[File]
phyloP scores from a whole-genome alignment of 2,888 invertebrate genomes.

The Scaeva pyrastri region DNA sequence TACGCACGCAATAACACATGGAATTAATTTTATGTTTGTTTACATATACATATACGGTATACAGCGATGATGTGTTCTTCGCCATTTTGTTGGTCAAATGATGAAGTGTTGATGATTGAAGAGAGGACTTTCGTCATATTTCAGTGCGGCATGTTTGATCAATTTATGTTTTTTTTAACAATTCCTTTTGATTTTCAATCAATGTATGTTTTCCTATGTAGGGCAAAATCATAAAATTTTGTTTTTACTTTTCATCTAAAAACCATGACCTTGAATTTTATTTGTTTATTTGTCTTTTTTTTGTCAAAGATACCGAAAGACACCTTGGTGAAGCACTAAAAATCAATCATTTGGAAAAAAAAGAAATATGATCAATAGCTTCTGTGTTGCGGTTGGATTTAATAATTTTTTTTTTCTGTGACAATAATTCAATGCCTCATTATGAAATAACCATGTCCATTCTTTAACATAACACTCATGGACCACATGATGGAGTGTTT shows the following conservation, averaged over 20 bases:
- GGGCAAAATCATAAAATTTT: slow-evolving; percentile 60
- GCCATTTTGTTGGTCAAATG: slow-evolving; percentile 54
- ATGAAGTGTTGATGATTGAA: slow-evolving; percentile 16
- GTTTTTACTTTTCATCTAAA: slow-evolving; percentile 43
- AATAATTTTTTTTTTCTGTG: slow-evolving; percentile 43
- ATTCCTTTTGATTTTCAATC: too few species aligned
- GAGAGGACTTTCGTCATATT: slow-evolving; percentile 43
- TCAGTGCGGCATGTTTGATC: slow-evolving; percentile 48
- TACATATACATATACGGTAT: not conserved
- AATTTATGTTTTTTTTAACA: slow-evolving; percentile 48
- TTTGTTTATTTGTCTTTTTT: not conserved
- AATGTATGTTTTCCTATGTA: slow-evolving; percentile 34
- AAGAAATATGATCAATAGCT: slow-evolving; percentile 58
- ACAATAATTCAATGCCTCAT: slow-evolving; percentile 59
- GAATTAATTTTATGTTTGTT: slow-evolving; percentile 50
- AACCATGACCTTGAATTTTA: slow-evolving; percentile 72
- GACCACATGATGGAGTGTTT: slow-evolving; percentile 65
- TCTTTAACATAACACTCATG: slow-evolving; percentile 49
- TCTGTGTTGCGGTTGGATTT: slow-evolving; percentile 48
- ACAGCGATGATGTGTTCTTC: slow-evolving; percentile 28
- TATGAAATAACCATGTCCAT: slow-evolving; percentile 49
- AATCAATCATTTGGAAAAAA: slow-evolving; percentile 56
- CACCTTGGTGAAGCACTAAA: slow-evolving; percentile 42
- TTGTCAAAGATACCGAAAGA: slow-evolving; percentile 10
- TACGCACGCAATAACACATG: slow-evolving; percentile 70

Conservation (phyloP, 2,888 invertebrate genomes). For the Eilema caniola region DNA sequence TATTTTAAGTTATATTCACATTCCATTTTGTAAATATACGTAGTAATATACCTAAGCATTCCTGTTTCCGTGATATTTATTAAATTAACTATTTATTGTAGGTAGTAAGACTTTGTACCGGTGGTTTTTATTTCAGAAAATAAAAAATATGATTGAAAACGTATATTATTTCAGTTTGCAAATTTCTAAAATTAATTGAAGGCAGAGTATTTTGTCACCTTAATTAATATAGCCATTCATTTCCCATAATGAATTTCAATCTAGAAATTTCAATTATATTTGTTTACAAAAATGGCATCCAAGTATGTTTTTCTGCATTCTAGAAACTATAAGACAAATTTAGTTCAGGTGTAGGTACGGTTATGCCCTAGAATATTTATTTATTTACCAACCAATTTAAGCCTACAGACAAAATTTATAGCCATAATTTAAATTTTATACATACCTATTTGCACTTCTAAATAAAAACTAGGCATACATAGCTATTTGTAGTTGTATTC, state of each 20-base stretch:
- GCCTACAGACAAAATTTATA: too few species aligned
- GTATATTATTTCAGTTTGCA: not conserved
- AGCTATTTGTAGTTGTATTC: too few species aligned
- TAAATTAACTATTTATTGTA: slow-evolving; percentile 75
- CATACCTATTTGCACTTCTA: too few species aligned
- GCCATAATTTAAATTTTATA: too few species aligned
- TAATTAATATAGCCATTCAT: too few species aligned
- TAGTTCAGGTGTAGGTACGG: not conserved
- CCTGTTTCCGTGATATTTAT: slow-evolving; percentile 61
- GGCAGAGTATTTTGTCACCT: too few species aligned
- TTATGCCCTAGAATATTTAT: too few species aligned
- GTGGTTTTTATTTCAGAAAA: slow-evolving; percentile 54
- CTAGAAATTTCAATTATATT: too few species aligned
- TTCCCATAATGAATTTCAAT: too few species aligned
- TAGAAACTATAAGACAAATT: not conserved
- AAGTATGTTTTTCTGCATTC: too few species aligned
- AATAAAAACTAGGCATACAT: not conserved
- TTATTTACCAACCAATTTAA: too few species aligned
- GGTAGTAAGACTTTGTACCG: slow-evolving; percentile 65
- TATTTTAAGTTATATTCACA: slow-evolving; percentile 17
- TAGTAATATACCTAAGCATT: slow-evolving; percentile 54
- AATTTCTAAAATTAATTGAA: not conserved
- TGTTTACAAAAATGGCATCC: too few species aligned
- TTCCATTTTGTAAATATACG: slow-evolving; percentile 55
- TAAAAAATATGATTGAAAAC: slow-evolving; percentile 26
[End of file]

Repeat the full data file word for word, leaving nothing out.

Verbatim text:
phyloP scores from a whole-genome alignment of 2,888 invertebrate genomes.

The Scaeva pyrastri region DNA sequence TACGCACGCAATAACACATGGAATTAATTTTATGTTTGTTTACATATACATATACGGTATACAGCGATGATGTGTTCTTCGCCATTTTGTTGGTCAAATGATGAAGTGTTGATGATTGAAGAGAGGACTTTCGTCATATTTCAGTGCGGCATGTTTGATCAATTTATGTTTTTTTTAACAATTCCTTTTGATTTTCAATCAATGTATGTTTTCCTATGTAGGGCAAAATCATAAAATTTTGTTTTTACTTTTCATCTAAAAACCATGACCTTGAATTTTATTTGTTTATTTGTCTTTTTTTTGTCAAAGATACCGAAAGACACCTTGGTGAAGCACTAAAAATCAATCATTTGGAAAAAAAAGAAATATGATCAATAGCTTCTGTGTTGCGGTTGGATTTAATAATTTTTTTTTTCTGTGACAATAATTCAATGCCTCATTATGAAATAACCATGTCCATTCTTTAACATAACACTCATGGACCACATGATGGAGTGTTT shows the following conservation, averaged over 20 bases:
- GGGCAAAATCATAAAATTTT: slow-evolving; percentile 60
- GCCATTTTGTTGGTCAAATG: slow-evolving; percentile 54
- ATGAAGTGTTGATGATTGAA: slow-evolving; percentile 16
- GTTTTTACTTTTCATCTAAA: slow-evolving; percentile 43
- AATAATTTTTTTTTTCTGTG: slow-evolving; percentile 43
- ATTCCTTTTGATTTTCAATC: too few species aligned
- GAGAGGACTTTCGTCATATT: slow-evolving; percentile 43
- TCAGTGCGGCATGTTTGATC: slow-evolving; percentile 48
- TACATATACATATACGGTAT: not conserved
- AATTTATGTTTTTTTTAACA: slow-evolving; percentile 48
- TTTGTTTATTTGTCTTTTTT: not conserved
- AATGTATGTTTTCCTATGTA: slow-evolving; percentile 34
- AAGAAATATGATCAATAGCT: slow-evolving; percentile 58
- ACAATAATTCAATGCCTCAT: slow-evolving; percentile 59
- GAATTAATTTTATGTTTGTT: slow-evolving; percentile 50
- AACCATGACCTTGAATTTTA: slow-evolving; percentile 72
- GACCACATGATGGAGTGTTT: slow-evolving; percentile 65
- TCTTTAACATAACACTCATG: slow-evolving; percentile 49
- TCTGTGTTGCGGTTGGATTT: slow-evolving; percentile 48
- ACAGCGATGATGTGTTCTTC: slow-evolving; percentile 28
- TATGAAATAACCATGTCCAT: slow-evolving; percentile 49
- AATCAATCATTTGGAAAAAA: slow-evolving; percentile 56
- CACCTTGGTGAAGCACTAAA: slow-evolving; percentile 42
- TTGTCAAAGATACCGAAAGA: slow-evolving; percentile 10
- TACGCACGCAATAACACATG: slow-evolving; percentile 70

Conservation (phyloP, 2,888 invertebrate genomes). For the Eilema caniola region DNA sequence TATTTTAAGTTATATTCACATTCCATTTTGTAAATATACGTAGTAATATACCTAAGCATTCCTGTTTCCGTGATATTTATTAAATTAACTATTTATTGTAGGTAGTAAGACTTTGTACCGGTGGTTTTTATTTCAGAAAATAAAAAATATGATTGAAAACGTATATTATTTCAGTTTGCAAATTTCTAAAATTAATTGAAGGCAGAGTATTTTGTCACCTTAATTAATATAGCCATTCATTTCCCATAATGAATTTCAATCTAGAAATTTCAATTATATTTGTTTACAAAAATGGCATCCAAGTATGTTTTTCTGCATTCTAGAAACTATAAGACAAATTTAGTTCAGGTGTAGGTACGGTTATGCCCTAGAATATTTATTTATTTACCAACCAATTTAAGCCTACAGACAAAATTTATAGCCATAATTTAAATTTTATACATACCTATTTGCACTTCTAAATAAAAACTAGGCATACATAGCTATTTGTAGTTGTATTC, state of each 20-base stretch:
- GCCTACAGACAAAATTTATA: too few species aligned
- GTATATTATTTCAGTTTGCA: not conserved
- AGCTATTTGTAGTTGTATTC: too few species aligned
- TAAATTAACTATTTATTGTA: slow-evolving; percentile 75
- CATACCTATTTGCACTTCTA: too few species aligned
- GCCATAATTTAAATTTTATA: too few species aligned
- TAATTAATATAGCCATTCAT: too few species aligned
- TAGTTCAGGTGTAGGTACGG: not conserved
- CCTGTTTCCGTGATATTTAT: slow-evolving; percentile 61
- GGCAGAGTATTTTGTCACCT: too few species aligned
- TTATGCCCTAGAATATTTAT: too few species aligned
- GTGGTTTTTATTTCAGAAAA: slow-evolving; percentile 54
- CTAGAAATTTCAATTATATT: too few species aligned
- TTCCCATAATGAATTTCAAT: too few species aligned
- TAGAAACTATAAGACAAATT: not conserved
- AAGTATGTTTTTCTGCATTC: too few species aligned
- AATAAAAACTAGGCATACAT: not conserved
- TTATTTACCAACCAATTTAA: too few species aligned
- GGTAGTAAGACTTTGTACCG: slow-evolving; percentile 65
- TATTTTAAGTTATATTCACA: slow-evolving; percentile 17
- TAGTAATATACCTAAGCATT: slow-evolving; percentile 54
- AATTTCTAAAATTAATTGAA: not conserved
- TGTTTACAAAAATGGCATCC: too few species aligned
- TTCCATTTTGTAAATATACG: slow-evolving; percentile 55
- TAAAAAATATGATTGAAAAC: slow-evolving; percentile 26